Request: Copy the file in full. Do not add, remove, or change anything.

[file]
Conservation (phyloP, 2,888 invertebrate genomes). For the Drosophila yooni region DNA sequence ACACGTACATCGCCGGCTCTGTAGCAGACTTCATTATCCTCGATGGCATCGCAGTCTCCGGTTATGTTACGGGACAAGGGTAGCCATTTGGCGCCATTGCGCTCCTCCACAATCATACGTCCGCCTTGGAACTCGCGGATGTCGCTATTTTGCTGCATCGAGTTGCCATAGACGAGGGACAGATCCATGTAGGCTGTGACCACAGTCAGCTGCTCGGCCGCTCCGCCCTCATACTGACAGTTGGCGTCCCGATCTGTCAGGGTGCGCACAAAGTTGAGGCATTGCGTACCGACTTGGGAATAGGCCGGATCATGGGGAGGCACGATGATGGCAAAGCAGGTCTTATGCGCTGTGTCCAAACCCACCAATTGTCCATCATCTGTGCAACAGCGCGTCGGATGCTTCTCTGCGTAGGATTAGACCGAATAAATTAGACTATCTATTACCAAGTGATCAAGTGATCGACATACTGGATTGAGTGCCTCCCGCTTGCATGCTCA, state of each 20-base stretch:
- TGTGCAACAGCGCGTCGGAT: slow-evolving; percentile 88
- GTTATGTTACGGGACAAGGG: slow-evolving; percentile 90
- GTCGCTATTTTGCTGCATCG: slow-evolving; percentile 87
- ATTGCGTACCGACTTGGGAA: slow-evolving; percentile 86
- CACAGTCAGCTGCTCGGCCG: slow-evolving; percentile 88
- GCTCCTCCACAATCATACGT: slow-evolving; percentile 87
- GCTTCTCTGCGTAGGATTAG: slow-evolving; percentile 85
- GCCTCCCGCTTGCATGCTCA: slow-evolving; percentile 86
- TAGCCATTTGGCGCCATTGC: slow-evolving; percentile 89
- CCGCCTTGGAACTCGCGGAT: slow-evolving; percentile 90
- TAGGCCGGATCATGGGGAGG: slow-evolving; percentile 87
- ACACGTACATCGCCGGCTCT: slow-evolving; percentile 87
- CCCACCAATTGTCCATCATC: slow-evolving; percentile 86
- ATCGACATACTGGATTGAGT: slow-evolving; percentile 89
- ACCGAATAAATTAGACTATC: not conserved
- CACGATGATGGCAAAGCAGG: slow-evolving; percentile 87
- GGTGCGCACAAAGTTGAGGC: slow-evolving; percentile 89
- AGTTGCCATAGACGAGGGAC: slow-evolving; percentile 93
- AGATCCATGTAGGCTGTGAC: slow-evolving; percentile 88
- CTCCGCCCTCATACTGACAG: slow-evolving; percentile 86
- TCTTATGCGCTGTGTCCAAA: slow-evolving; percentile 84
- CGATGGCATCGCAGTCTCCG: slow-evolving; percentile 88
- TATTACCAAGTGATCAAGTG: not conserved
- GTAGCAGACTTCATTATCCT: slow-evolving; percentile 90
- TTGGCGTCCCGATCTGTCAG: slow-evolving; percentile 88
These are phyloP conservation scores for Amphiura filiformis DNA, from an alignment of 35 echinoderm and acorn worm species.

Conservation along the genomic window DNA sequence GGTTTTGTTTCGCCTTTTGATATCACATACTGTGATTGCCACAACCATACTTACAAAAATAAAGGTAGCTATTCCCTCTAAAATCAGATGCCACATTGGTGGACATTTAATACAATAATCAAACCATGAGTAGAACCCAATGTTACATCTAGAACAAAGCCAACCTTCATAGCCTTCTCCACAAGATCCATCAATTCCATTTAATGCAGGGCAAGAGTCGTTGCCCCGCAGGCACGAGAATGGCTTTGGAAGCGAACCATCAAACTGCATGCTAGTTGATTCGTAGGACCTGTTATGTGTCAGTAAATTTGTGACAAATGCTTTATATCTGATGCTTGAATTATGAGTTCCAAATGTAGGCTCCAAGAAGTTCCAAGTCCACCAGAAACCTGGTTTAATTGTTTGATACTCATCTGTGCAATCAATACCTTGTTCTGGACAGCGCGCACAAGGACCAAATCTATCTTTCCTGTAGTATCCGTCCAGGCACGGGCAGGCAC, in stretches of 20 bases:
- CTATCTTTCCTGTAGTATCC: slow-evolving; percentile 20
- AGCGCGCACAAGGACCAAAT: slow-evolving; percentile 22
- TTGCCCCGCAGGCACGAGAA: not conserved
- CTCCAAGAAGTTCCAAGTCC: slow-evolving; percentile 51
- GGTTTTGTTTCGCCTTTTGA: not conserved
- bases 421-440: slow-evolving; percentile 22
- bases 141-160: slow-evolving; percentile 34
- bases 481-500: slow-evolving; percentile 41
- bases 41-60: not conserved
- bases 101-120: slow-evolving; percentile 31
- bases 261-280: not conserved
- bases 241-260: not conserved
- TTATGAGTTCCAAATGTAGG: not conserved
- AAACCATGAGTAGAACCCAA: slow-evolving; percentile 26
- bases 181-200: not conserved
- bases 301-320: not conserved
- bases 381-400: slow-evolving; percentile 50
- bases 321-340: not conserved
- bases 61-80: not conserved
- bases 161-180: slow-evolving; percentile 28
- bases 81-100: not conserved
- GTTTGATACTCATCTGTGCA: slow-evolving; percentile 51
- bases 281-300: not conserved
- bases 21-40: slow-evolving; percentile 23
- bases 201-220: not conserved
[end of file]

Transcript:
Conservation (phyloP, 2,888 invertebrate genomes). For the Drosophila yooni region DNA sequence ACACGTACATCGCCGGCTCTGTAGCAGACTTCATTATCCTCGATGGCATCGCAGTCTCCGGTTATGTTACGGGACAAGGGTAGCCATTTGGCGCCATTGCGCTCCTCCACAATCATACGTCCGCCTTGGAACTCGCGGATGTCGCTATTTTGCTGCATCGAGTTGCCATAGACGAGGGACAGATCCATGTAGGCTGTGACCACAGTCAGCTGCTCGGCCGCTCCGCCCTCATACTGACAGTTGGCGTCCCGATCTGTCAGGGTGCGCACAAAGTTGAGGCATTGCGTACCGACTTGGGAATAGGCCGGATCATGGGGAGGCACGATGATGGCAAAGCAGGTCTTATGCGCTGTGTCCAAACCCACCAATTGTCCATCATCTGTGCAACAGCGCGTCGGATGCTTCTCTGCGTAGGATTAGACCGAATAAATTAGACTATCTATTACCAAGTGATCAAGTGATCGACATACTGGATTGAGTGCCTCCCGCTTGCATGCTCA, state of each 20-base stretch:
- TGTGCAACAGCGCGTCGGAT: slow-evolving; percentile 88
- GTTATGTTACGGGACAAGGG: slow-evolving; percentile 90
- GTCGCTATTTTGCTGCATCG: slow-evolving; percentile 87
- ATTGCGTACCGACTTGGGAA: slow-evolving; percentile 86
- CACAGTCAGCTGCTCGGCCG: slow-evolving; percentile 88
- GCTCCTCCACAATCATACGT: slow-evolving; percentile 87
- GCTTCTCTGCGTAGGATTAG: slow-evolving; percentile 85
- GCCTCCCGCTTGCATGCTCA: slow-evolving; percentile 86
- TAGCCATTTGGCGCCATTGC: slow-evolving; percentile 89
- CCGCCTTGGAACTCGCGGAT: slow-evolving; percentile 90
- TAGGCCGGATCATGGGGAGG: slow-evolving; percentile 87
- ACACGTACATCGCCGGCTCT: slow-evolving; percentile 87
- CCCACCAATTGTCCATCATC: slow-evolving; percentile 86
- ATCGACATACTGGATTGAGT: slow-evolving; percentile 89
- ACCGAATAAATTAGACTATC: not conserved
- CACGATGATGGCAAAGCAGG: slow-evolving; percentile 87
- GGTGCGCACAAAGTTGAGGC: slow-evolving; percentile 89
- AGTTGCCATAGACGAGGGAC: slow-evolving; percentile 93
- AGATCCATGTAGGCTGTGAC: slow-evolving; percentile 88
- CTCCGCCCTCATACTGACAG: slow-evolving; percentile 86
- TCTTATGCGCTGTGTCCAAA: slow-evolving; percentile 84
- CGATGGCATCGCAGTCTCCG: slow-evolving; percentile 88
- TATTACCAAGTGATCAAGTG: not conserved
- GTAGCAGACTTCATTATCCT: slow-evolving; percentile 90
- TTGGCGTCCCGATCTGTCAG: slow-evolving; percentile 88
These are phyloP conservation scores for Amphiura filiformis DNA, from an alignment of 35 echinoderm and acorn worm species.

Conservation along the genomic window DNA sequence GGTTTTGTTTCGCCTTTTGATATCACATACTGTGATTGCCACAACCATACTTACAAAAATAAAGGTAGCTATTCCCTCTAAAATCAGATGCCACATTGGTGGACATTTAATACAATAATCAAACCATGAGTAGAACCCAATGTTACATCTAGAACAAAGCCAACCTTCATAGCCTTCTCCACAAGATCCATCAATTCCATTTAATGCAGGGCAAGAGTCGTTGCCCCGCAGGCACGAGAATGGCTTTGGAAGCGAACCATCAAACTGCATGCTAGTTGATTCGTAGGACCTGTTATGTGTCAGTAAATTTGTGACAAATGCTTTATATCTGATGCTTGAATTATGAGTTCCAAATGTAGGCTCCAAGAAGTTCCAAGTCCACCAGAAACCTGGTTTAATTGTTTGATACTCATCTGTGCAATCAATACCTTGTTCTGGACAGCGCGCACAAGGACCAAATCTATCTTTCCTGTAGTATCCGTCCAGGCACGGGCAGGCAC, in stretches of 20 bases:
- CTATCTTTCCTGTAGTATCC: slow-evolving; percentile 20
- AGCGCGCACAAGGACCAAAT: slow-evolving; percentile 22
- TTGCCCCGCAGGCACGAGAA: not conserved
- CTCCAAGAAGTTCCAAGTCC: slow-evolving; percentile 51
- GGTTTTGTTTCGCCTTTTGA: not conserved
- bases 421-440: slow-evolving; percentile 22
- bases 141-160: slow-evolving; percentile 34
- bases 481-500: slow-evolving; percentile 41
- bases 41-60: not conserved
- bases 101-120: slow-evolving; percentile 31
- bases 261-280: not conserved
- bases 241-260: not conserved
- TTATGAGTTCCAAATGTAGG: not conserved
- AAACCATGAGTAGAACCCAA: slow-evolving; percentile 26
- bases 181-200: not conserved
- bases 301-320: not conserved
- bases 381-400: slow-evolving; percentile 50
- bases 321-340: not conserved
- bases 61-80: not conserved
- bases 161-180: slow-evolving; percentile 28
- bases 81-100: not conserved
- GTTTGATACTCATCTGTGCA: slow-evolving; percentile 51
- bases 281-300: not conserved
- bases 21-40: slow-evolving; percentile 23
- bases 201-220: not conserved